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Is the US Military stockpiling ammunition amid the coronavirus scare?

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posted on Mar, 20 2020 @ 10:45 PM

edit on 20-3-2020 by CharlesT because: (no reason given)

posted on Mar, 20 2020 @ 11:18 PM
a reply to: TheAMEDDDoc

Don't take me the wrong way. I long abandoned the Alex Jones style hyperbole I once fell prey to well over a decade ago. Certainly, it is inevitable that some day in the probably distant future that we will become an authoritarian state for a time, but I do not believe that will be in my lifetime or even my future grandchildren's lifetime.

We aren't communist China. We are America.

I think it much more likely that they would prepare for an expected conflict with another world superpower by collecting even civilian supplies. The government bids on ammunition same as the private sector. That does not make our military incompetent. Our military is the best in the world.

I'm only trying to either substantiate these rumors or debunk them. I have no bias either way.

posted on Mar, 21 2020 @ 12:21 AM

originally posted by: Lumenari

originally posted by: Oaktree
Interesting you bring this up.
Last night, I made a last minute run down to a large sporting goods/outdoor store.
As I pulled in, 15 minutes before they closed, I noticed a store clerk helping load 4 cases of what appeared to be ammo into the back of what was quite obviously an unmarked state patrol Tahoe.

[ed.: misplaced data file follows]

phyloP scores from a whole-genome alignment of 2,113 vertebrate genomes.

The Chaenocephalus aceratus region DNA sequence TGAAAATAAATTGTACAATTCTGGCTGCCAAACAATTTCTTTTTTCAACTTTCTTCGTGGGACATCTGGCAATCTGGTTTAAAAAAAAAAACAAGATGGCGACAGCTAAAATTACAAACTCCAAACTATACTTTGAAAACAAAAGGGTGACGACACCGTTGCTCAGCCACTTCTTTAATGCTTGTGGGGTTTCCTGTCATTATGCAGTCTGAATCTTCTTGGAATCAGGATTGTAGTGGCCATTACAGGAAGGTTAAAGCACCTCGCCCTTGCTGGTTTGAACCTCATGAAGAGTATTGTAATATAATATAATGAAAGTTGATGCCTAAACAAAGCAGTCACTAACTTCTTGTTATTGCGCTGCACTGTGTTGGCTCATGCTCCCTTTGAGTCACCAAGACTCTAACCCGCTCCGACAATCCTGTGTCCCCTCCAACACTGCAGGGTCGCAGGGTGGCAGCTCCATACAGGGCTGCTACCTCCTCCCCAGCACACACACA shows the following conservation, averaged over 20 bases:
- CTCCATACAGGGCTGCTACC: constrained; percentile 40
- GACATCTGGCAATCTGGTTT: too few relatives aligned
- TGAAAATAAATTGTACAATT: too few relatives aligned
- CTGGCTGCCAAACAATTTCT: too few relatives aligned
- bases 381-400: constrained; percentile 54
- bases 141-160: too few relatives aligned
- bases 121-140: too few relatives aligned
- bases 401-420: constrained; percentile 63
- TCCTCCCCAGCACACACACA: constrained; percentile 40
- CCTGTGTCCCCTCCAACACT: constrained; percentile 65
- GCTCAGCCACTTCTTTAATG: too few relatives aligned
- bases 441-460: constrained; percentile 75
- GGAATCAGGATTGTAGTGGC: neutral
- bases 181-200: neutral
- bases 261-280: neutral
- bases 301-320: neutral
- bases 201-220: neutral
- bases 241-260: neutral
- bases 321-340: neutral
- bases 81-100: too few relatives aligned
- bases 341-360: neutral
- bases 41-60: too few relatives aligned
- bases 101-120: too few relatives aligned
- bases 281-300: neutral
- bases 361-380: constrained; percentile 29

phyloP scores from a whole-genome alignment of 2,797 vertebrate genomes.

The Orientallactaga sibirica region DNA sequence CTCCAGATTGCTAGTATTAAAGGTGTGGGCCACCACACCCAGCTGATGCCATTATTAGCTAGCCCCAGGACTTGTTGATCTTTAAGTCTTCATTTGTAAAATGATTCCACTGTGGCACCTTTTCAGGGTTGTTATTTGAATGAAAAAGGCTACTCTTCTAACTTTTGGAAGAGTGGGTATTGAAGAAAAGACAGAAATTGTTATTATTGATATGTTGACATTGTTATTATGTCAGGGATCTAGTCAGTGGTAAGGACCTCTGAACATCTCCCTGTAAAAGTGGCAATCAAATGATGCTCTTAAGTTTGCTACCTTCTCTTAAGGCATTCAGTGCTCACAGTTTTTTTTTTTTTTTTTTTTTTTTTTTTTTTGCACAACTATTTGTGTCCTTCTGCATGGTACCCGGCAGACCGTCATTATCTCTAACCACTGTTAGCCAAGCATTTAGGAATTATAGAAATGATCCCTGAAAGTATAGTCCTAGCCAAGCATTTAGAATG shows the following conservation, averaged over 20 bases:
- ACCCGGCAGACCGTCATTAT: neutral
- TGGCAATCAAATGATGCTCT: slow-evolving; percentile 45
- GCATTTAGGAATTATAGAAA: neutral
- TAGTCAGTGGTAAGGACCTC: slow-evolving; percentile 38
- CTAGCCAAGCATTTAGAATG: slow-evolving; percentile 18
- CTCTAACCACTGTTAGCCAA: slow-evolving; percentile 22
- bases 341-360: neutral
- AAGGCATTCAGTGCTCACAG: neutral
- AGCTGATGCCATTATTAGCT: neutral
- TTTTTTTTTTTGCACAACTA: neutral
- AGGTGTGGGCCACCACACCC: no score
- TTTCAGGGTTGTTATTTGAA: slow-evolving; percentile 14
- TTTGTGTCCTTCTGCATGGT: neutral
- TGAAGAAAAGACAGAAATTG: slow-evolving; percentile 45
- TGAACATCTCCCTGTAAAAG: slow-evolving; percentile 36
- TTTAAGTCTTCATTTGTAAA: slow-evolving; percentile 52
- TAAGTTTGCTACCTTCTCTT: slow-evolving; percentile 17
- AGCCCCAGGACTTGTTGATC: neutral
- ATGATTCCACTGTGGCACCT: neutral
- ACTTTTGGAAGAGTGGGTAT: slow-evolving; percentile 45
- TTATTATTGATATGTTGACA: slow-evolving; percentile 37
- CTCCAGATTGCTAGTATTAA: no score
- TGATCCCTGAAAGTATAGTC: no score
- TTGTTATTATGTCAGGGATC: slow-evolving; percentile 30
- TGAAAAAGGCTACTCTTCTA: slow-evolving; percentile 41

Not trying to be alarmist, and can’t even guarantee it was in fact ammo, but I know a case of ammo when I see it.

Until I saw this thread, I hadn’t given it a second though.

State police are not the military.

State police are also sometimes whack.

I worked at a Ford dealership once and a state trooper had a recall I needed to do which required me going into the trunk to replace a fuel pump module.

To do that in this case I had to remove 1,000 rounds of 12 gauge tactical rounds, 3,500 rounds of .223, 750 rounds of .308 armor piercing rounds and an assortment of 9 mil rounds.

I noticed when I took the vehicle out for a drive after that he was a BIG fan of the Walking Dead... he had a collection of DVD's.

It could very well be the local police overbuying in a panic.... not the military at all.

Worked a similar job working on law enforcement vehicles. They seem to all like coming in with a bunch of their crap in the way of whatever I had to work on. It got to the point I started telling them it's their crap, and if they want any work done they move move.

The breaking point that caused me to lose all Fs was when I had to do some routine maintenance on a prison bus, and there was feces everwhere. Dried piss I'm used to (and for those who aren't familiar I'm not talking sticky dry. I'm talking so dry that it's dusty yellow particulates floating through the air. So much so that when you remove an air filter yellow dust falls out), but friggin crap? Heck no.

They wanted to get a freebie cleaning out of the deal, and I told them nope. Straight up no. That if they wanted me to do what I had to do they were either going to clean it themselves or find someone else to do it.

In the end they cleaned it. Prison buses are nasty yall.

Ammo is dry everywhere.

There's a few reasons.

It's common practice to replace old ammo with new ammo once a year, and that time is usually at the beginning of the year.

Anytime there is panic, people buy up ammo. It's one thing to buy all the TP and Lil Debbies, but the more logical members of the human species will know they need something to protect themselves, their family, their buttwipes, and that cute little redhead.

Lastly, making ammo at home is a PITA. It takes forEVER. even with a good setup, I can only make so much in one sitting. So, I usually only did it once a week until I had enough to blownoff at the range at the end of the month.

To make ammo, you have to have good cartridges, primers, the right powders, accurate scales, ideally a clean work area, and lastly the projectiles themselves.